Downton Abbey, Season 2

Downton Needs More Doors
Talking television.
Feb. 14 2012 12:06 PM

Downton Abbey, Season 2


Downton needs more doors.

Matthew Crawley.
Look out for that pouffe!

Courtesy © Carnival Film & Television Limited 2011 for MASTERPIECE.

See our Magnum Photos gallery on the English countryside.

Dan Kois Dan Kois

Dan Kois is Slate's culture editor and a contributing writer to the New York Times Magazine.

Denizens of Downton,

On Lavinia’s stumble: I’m unable to attach any significance to the servants being out of the room at that moment, alas. It was surely a matter of convenience; Julian Fellowes needed a reason for Matthew to stand, so Lavinia trips; he needed a reason for Lavinia to trip, so a pouffe is left astray. (Were Mr. Carson standing next to Lord Fellowes at the moment he wrote that scene, I can only imagine the dismay with which he would respond to such catch-as-catch-can plotting.)


One of the silliest joys of Downton is, of course, the sheer quantity of plots advanced through characters loudly declaring secrets/kissing each other in echoey rooms, only to have someone else walk in or overhear at a crucial moment. “Like eavesdropping?” SNL’s fake Downton ad asked the other week. “Then this show’s for you!” One of the reasons I respect Thomas “Mean Guy” Barrow and Sarah “Super Bitch” O’Brien is that they’re the only characters with the good sense to plot quietly—notice, in their scene in the hallway, how they keep their eyes on passing maids and footmen as they speak.

Indeed, on the rare occasion that characters get to have a conversation without anyone else walking in on them—as with Matthew’s tête-à-tête with the dowager countess or Lord Grantham’s final encounter with Jane—I find it pleasantly surprising. Basically, Downton needs more doors.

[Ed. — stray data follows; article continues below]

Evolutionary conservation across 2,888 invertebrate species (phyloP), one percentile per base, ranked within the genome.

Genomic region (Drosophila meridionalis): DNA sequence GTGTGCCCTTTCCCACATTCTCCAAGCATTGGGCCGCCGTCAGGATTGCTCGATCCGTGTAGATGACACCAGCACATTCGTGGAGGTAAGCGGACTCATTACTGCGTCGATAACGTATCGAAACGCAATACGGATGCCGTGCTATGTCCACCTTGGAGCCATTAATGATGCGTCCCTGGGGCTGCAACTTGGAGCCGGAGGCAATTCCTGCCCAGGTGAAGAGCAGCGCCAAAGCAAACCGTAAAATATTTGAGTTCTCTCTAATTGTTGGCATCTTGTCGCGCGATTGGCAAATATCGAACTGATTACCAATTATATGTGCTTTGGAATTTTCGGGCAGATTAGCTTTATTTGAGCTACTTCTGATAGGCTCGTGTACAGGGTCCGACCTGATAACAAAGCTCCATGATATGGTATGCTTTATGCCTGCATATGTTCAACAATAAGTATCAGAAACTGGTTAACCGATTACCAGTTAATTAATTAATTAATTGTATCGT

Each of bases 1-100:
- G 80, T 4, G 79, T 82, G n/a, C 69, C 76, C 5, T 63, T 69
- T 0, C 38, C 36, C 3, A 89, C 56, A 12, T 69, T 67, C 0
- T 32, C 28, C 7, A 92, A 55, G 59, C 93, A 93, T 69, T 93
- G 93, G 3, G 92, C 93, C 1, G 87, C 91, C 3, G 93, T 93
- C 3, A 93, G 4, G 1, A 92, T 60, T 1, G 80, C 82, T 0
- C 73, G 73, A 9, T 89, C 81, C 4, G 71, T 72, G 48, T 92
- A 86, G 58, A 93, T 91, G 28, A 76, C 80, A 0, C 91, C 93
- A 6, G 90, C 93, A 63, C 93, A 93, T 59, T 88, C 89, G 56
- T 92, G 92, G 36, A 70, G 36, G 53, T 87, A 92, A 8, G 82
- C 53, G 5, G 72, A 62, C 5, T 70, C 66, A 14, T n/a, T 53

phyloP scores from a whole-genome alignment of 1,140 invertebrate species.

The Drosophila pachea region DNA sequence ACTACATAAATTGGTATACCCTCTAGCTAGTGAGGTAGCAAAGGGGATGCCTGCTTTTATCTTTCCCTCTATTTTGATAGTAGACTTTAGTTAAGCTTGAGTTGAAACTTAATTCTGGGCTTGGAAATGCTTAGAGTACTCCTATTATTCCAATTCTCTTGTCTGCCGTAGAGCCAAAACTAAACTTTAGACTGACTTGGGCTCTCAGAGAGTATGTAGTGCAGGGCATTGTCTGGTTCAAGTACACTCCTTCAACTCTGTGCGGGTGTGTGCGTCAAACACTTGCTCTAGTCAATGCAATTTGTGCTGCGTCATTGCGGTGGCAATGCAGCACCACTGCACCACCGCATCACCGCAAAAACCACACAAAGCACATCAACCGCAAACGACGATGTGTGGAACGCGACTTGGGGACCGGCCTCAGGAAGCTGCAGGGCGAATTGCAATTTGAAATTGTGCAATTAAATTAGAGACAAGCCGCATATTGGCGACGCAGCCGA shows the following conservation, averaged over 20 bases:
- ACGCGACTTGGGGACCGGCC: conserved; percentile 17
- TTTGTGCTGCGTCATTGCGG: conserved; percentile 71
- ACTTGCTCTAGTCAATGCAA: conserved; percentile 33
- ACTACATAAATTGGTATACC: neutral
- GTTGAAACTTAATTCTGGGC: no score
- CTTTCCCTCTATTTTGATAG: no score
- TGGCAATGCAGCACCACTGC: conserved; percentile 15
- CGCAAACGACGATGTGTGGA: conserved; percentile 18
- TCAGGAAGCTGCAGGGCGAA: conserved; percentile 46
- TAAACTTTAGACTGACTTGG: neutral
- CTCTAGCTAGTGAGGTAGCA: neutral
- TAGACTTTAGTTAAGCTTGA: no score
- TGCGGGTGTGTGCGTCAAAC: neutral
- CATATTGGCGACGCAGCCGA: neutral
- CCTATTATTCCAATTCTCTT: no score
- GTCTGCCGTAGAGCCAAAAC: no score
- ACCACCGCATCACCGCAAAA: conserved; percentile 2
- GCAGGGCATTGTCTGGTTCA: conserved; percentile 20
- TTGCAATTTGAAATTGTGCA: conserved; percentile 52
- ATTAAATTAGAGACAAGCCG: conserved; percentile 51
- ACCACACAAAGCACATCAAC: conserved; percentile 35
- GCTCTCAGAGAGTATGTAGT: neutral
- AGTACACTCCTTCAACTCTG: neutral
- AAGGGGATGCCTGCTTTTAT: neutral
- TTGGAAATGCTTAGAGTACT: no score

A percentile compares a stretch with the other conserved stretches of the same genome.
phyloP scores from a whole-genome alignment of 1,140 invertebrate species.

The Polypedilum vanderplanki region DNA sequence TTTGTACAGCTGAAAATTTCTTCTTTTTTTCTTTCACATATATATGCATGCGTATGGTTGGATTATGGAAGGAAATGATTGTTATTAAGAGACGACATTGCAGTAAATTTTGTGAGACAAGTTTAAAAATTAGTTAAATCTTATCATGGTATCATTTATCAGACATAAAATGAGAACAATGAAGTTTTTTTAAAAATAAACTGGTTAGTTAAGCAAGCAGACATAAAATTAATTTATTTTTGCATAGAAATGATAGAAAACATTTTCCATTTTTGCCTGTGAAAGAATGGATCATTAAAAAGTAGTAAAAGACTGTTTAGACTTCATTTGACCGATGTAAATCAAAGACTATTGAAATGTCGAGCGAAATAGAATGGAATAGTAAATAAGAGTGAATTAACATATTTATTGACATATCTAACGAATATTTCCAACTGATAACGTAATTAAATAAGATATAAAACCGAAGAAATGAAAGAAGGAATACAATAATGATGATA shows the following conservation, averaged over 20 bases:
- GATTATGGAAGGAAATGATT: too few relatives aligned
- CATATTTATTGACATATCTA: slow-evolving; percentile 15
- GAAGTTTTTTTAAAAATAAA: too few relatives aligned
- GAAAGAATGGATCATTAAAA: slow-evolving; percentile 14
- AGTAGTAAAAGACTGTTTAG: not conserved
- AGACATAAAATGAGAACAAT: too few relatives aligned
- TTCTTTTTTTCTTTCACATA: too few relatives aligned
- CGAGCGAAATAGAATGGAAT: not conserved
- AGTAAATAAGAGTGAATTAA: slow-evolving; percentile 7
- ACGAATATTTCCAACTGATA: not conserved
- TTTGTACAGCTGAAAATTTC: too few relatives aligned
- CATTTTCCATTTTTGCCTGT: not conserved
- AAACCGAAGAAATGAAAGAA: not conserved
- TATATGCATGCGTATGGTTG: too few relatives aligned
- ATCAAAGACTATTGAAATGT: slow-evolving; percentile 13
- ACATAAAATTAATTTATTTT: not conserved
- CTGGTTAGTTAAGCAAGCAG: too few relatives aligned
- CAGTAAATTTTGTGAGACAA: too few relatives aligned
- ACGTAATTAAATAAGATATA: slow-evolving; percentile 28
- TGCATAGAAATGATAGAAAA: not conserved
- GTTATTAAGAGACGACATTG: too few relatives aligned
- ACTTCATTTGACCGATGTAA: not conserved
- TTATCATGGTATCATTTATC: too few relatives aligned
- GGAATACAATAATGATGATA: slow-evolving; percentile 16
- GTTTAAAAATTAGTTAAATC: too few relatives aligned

June, your explanation of British Christmas specials was illuminating and somewhat sad. It makes me glad that, as Americans, we can watch football over the holidays, saving all our familial interaction for the occasional game of Celebrity. As Gumby Baby Charlie might say: I THINK TELEVISION’S KILLED REAL ENTERTAINMENT. IN THE OLD DAYS WE USED TO MAKE OUR OWN FUN AT CHRISTMAS PARTIES. I USED TO STRIKE MYSELF ON THE HEAD REPEATEDLY WITH BLUNT INSTRUMENTS WHILE CROONING.

While Downton Abbey is no Monty Python’s Flying Circus, I do hope it might interest a whole generation in other, better costume spectaculars the way Python got a whole generation into British comedy. As we prepare for the finale next week, I hope we all can take some time to think of recommendations: TV shows, movies, and books that might interest the Downton fan jonesing during the hiatus for more hot corseted action. And I hope our readers will make suggestions in the comments. Perhaps Downton might be the sprat that catches the mackerel.



Editor’s note: For the benefit of American readers who haven’t yet seen Season 2 of Downton Abbey, please do your best to avoid spoilers for next week’s finale when commenting



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